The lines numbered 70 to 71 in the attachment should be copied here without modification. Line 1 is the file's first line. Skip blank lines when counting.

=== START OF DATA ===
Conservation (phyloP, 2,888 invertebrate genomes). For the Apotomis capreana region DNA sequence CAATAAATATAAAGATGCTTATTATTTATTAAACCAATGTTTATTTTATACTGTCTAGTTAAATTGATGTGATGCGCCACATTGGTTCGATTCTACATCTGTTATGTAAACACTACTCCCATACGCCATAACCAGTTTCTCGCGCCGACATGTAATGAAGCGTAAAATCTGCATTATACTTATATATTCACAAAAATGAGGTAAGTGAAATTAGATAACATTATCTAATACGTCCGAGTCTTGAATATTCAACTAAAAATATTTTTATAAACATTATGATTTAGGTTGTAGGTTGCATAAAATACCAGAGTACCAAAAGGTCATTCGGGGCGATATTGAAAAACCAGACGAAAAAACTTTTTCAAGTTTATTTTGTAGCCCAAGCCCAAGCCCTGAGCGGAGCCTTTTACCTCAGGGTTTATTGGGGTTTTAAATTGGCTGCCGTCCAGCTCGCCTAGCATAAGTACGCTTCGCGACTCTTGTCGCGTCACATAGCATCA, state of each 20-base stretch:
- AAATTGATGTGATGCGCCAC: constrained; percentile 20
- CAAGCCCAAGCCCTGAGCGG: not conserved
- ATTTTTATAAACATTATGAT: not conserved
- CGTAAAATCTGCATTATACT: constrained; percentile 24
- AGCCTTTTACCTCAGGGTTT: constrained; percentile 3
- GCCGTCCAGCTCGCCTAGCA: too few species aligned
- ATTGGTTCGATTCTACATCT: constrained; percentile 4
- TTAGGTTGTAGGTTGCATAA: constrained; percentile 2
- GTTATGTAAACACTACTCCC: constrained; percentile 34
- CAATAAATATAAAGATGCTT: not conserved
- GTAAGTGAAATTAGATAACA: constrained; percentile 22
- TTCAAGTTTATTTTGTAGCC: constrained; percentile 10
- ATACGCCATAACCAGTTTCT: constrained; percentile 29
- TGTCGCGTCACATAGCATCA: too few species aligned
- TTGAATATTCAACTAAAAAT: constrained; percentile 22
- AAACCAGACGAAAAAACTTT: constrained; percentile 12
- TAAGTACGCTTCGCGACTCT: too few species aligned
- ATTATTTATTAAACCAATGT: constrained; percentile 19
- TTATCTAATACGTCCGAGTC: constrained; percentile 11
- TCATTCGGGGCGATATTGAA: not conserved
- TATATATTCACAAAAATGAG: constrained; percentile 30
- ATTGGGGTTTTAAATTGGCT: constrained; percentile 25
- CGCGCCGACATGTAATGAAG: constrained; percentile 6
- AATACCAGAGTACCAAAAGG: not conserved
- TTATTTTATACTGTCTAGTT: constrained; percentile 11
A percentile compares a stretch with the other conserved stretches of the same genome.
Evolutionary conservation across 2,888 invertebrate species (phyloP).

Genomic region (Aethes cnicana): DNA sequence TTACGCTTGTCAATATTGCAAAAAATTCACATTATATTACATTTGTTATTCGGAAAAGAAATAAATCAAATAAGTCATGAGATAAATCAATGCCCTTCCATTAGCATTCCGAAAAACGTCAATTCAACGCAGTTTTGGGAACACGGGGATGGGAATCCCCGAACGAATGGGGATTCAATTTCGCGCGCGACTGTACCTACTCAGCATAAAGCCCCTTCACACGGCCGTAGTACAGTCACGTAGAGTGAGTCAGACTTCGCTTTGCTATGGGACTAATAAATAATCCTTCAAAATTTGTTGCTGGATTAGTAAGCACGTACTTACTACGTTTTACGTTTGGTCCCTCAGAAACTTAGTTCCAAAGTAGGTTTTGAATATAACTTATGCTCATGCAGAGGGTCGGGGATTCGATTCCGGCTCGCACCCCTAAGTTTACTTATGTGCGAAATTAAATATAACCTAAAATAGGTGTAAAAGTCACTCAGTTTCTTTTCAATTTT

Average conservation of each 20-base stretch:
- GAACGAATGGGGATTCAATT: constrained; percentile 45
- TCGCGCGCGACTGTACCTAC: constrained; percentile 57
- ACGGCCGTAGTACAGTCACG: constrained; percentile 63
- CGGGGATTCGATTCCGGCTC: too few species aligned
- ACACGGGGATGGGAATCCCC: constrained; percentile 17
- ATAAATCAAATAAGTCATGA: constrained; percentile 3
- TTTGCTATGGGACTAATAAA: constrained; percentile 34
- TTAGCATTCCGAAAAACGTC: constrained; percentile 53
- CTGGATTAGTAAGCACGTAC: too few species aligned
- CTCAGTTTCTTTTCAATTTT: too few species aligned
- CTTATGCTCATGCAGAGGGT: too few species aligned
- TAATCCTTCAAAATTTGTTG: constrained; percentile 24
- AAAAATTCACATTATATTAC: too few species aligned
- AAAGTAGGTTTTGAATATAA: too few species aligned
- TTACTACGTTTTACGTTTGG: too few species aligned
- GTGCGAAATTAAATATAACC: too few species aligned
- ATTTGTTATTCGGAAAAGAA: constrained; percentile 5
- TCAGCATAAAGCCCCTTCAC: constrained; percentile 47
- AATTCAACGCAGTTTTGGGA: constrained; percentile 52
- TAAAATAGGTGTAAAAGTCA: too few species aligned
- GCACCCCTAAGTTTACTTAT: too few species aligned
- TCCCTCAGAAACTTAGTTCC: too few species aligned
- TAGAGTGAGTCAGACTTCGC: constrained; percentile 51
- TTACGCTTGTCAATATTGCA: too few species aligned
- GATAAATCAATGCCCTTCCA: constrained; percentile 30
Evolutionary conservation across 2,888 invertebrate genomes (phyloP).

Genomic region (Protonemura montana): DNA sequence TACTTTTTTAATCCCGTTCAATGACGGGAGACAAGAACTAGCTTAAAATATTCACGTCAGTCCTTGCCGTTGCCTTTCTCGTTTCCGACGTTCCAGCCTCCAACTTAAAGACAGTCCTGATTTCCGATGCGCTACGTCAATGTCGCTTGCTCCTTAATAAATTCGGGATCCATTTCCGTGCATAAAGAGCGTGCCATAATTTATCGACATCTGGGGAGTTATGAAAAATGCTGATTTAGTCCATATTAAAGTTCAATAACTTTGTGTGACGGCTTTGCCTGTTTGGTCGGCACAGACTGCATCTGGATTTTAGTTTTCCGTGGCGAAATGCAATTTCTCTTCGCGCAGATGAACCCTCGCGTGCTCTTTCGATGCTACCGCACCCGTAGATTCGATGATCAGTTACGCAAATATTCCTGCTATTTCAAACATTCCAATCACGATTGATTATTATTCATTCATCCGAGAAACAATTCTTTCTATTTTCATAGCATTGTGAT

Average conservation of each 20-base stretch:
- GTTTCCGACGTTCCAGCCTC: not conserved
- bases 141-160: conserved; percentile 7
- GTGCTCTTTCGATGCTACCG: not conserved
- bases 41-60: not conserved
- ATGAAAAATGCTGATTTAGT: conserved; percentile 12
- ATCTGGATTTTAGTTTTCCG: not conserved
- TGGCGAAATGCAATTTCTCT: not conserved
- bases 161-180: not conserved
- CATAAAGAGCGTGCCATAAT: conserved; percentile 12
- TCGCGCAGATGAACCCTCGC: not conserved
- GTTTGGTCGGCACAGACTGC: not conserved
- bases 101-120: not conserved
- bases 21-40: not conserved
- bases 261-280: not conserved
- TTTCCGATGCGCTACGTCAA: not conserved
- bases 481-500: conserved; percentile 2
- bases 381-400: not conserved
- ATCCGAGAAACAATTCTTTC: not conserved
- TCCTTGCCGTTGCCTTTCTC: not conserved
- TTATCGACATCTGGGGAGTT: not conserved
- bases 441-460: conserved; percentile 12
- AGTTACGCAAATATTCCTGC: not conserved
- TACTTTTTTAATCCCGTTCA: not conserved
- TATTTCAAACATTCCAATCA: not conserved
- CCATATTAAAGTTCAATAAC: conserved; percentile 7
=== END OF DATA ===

- bases 101-120: not conserved
- bases 21-40: not conserved